The European Grid Infrastructure (EGI) is a federation of resource providers set up to deliver sustainable, integrated and secure computing services to European researchers and their international partners.
EGI does not develop the software deployed in the grid infrastructure – all upgrades and new programmes are produced elsewhere, by independent technology providers. The outsourcing of technology developments is managed by EGI.eu, the organisation established to coordinate the infrastructure on behalf of its participants.
The Technical Collaboration Board (TCB), a group within EGI.eu, manages this process.
The main goal of the TCB is to take the requirements gathered by the User Community Board (UCB) and the Operations Management Board (OMB), negotiate with potential technology providers and assess the new software’s quality. The TCB also makes sure that all new software deployed in the infrastructure conforms to the community’s standards to ensure interoperability.
Here is how out it works in more detail:
The user community points out a list of desired grid features, for example a new user interface or an easier way to submit computing jobs. The UCB makes a note of this requirement and passes it to the TCB.
Likewise, the requirements of the operations community are collected by the OMB and forwarded to the TCB.
The TCB prioritises the requirements from the UCB and OMB and adds them to the EGI technical roadmap, a guide to the capabilities and features essential to make the grid infrastructure work seamlessly for the benefit of researchers.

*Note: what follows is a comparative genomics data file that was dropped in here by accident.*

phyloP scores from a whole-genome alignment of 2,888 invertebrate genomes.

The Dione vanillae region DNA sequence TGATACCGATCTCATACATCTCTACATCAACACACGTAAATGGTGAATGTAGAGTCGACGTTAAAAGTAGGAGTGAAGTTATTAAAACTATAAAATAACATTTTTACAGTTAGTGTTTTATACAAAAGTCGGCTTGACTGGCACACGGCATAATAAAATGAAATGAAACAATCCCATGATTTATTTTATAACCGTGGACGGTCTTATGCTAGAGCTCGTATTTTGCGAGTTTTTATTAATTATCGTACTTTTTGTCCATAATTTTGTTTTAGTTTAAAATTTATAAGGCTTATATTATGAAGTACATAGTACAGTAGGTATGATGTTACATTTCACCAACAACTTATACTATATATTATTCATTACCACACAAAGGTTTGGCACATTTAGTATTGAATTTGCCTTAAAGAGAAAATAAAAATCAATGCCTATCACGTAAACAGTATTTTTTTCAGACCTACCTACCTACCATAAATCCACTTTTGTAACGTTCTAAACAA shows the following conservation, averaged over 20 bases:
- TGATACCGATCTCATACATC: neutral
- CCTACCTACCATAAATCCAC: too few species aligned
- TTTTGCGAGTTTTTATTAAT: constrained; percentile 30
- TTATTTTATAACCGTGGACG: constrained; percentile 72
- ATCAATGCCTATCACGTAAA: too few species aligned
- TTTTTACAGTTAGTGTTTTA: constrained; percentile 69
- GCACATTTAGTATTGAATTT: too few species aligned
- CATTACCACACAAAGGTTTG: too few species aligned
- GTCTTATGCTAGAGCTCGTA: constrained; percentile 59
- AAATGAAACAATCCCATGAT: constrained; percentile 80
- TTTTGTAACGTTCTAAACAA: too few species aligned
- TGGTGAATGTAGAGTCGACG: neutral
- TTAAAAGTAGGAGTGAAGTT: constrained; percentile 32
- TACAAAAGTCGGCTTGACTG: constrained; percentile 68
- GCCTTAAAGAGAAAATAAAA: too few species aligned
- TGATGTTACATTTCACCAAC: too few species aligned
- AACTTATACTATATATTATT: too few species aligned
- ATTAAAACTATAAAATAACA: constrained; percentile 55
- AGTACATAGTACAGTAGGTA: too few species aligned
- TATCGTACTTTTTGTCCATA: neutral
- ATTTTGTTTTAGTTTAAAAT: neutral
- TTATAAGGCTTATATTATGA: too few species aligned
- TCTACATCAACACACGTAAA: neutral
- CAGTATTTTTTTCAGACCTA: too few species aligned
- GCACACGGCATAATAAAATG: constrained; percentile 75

The TCB identifies appropriate technology provider(s) to develop the required piece of software and establishes a business relationship with the provider through a Memorandum of Understanding (MoU) and Service Level Agreements (SLAs).
Following delivery, the EGI.eu’s technical teams distributed across Europe assess the new piece of software against a specific set of criteria derived from the original requirement. The assessment criteria are public domain and are made available to the technical provider before the software’s development.
If the new software is approved by the functional tests, then it is passed along to operations teams who perform a staged rollout to see how the software behaves in a production environment.
The software is then added to the list of options available to users.